Ferguson’s parents declined to make a pilgrimage to Europe to see his grave as they were in ill health. His father wrote these words to the War Department about his son, “We are proud of our boy, and feel that, as sadly as we shall always miss him, he died a glorious death in the cause of humanity for which his country was fighting.”
The state of West Virginia honored Ferguson at two locations. The West Virginia Capitol has a memorial for all those from the state who made the ultimate sacrifice. Ferguson’s name also appears on the World War I Arch in Huntington’s Ritter Park which commemorates the service of those from Cabell County. Leroy Ferguson was laid to rest at the Meuse-Argonne American Cemetery in Romagne-Sous-Montfaucon, France.
32nd Division; Records of Combat Divisions, 1917-1919, Records of the American Expeditionary Forces (World War I), Record Group 120 (Box 25); National Archives at College Park, College Park, MD.
American Battle Monuments Commission. American Armies and Battlefields in Europe: A History, Guide, and Reference Book. United States Printing Office, 1938.
Center of Military History United States Army. Order of Battle of the United States Land Forces in the World War, American Expeditionary Forces: Divisions Volume 2. Washington D.C.: U.S. Government Printing Office, 1931.
Center of Military History United States Army. United States Army in the World War, 1917-1919. Washington, D.C.: U.S. Government Printing Office, 1948.
“Father Learns Holden Boy Was Killed in Action.” The Logan Democrat, December 19, 1918.
“Ferguson, LeRoy.” Cabell County World War I Memorial Boulevard. Accessed December 12, 2018. cabellwwi.wordpress.com/soldiers/dedication-list/ferguson-leroy/.
Hanson, Corporal Allen. Advanced dressing station, the farthest point…near Juvigny, France. Photograph. September 1, 1918. National Archives and Records Administration (111-SC-21913-ac). Image.
Ibid. Men of 128th Regiment 32nd. Division stringing barbed wire…Austerlitz, Alsace, Germany. Photograph. June 4, 1918. National Archives and Records Administration (111-SC-15957-ac). Image.
Ibid. Men of CO. K. 128th Regiment. Infantry on Valpries farm while in support during drive on Juvigny. Valpries farm near Juvigny, France. Photograph. August 29, 1918. National Archives and Records Administration (111-SC-21908-ac). Image.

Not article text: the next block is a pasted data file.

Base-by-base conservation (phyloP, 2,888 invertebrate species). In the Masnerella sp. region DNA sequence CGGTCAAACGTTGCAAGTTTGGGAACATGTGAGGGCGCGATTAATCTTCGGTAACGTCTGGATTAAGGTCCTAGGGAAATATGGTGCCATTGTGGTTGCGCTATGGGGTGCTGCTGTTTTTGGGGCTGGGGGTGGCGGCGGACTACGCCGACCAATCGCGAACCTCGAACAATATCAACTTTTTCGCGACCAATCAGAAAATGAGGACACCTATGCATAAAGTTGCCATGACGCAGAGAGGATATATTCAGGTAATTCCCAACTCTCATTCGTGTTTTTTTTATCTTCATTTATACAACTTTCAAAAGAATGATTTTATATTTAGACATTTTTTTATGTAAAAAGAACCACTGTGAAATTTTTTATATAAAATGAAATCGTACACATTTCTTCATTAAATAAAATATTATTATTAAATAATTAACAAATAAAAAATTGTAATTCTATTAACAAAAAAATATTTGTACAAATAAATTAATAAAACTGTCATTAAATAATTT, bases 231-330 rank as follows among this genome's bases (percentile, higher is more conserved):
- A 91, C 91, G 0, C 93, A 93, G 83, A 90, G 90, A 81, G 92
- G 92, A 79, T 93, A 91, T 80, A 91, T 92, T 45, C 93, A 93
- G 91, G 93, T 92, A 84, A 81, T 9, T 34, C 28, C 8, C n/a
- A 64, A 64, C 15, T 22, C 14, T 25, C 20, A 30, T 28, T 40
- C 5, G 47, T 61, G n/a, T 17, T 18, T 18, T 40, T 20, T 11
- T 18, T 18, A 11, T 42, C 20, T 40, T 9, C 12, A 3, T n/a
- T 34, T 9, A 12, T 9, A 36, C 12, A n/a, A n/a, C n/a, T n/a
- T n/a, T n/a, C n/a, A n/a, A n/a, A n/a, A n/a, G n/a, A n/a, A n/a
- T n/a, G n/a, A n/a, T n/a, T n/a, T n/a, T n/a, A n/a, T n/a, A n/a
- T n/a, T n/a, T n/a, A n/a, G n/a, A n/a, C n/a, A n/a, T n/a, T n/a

“Honoring Our Veterans.” Cabell Record, March 6, 2003.
Joint War History Commissions of Michigan and Wisconsin. The 32nd Division in the World War, 1917 – 1919. Madison: War History Commission, 1920. babel.hathitrust.org/cgi/pt?id=loc.ark:/13960/t9183sx1k&view=1up&seq=11.
“Leroy Ferguson.” American Battle Monuments Commission. Accessed January 18, 2019. www.abmc.gov/node/332326#.WPkjf4grLIV.5.
“Leroy Ferguson.” American Soldiers of World War I. Digital Records. ancestry.com.
“Leroy Ferguson.” U.S. Army Transport Service, Passenger Lists, 1910-1939. Digital Images. ancestry.com.
“Leroy Ferguson.” U.S. City Directories, 1822-1995. Digital Images. ancestry.com.
“Leroy Ferguson.” U.S. World War I Troop Transport Ships, 1918-1919. Digital Images. ancestry.com.
Leroy Ferguson World War I Burial Case File; Correspondence, Reports, Telegrams, Applications and Other Papers relating to Burials of Service Personnel, Records of the Quartermaster General’s Office, 1915-1935, Record Group 92; National Archives and Records Administration – St. Louis.
Smith, Wiatt. Honor Roll: Cabell County, An Illustrated Historical and Biographical Record of Cabell County’s Part in the World War. Chicago: Severinghaus Printing Company, 1920.
War Diaries (32nd Division); Records of the American Expeditionary Forces (World War I), Record Group 120 (Box 2738); National Archives at College Park, College Park, MD.
West Virginia. Logan County. 1920 U.S. Census. Digital Images. ancestry.com.
West Virginia Memory Project. West Virginia Veterans Database Record Detail, 1609, West Virginia Department of Arts, Culture, and History.
“World War I Service Records.” West Virginia Archives, Charleston.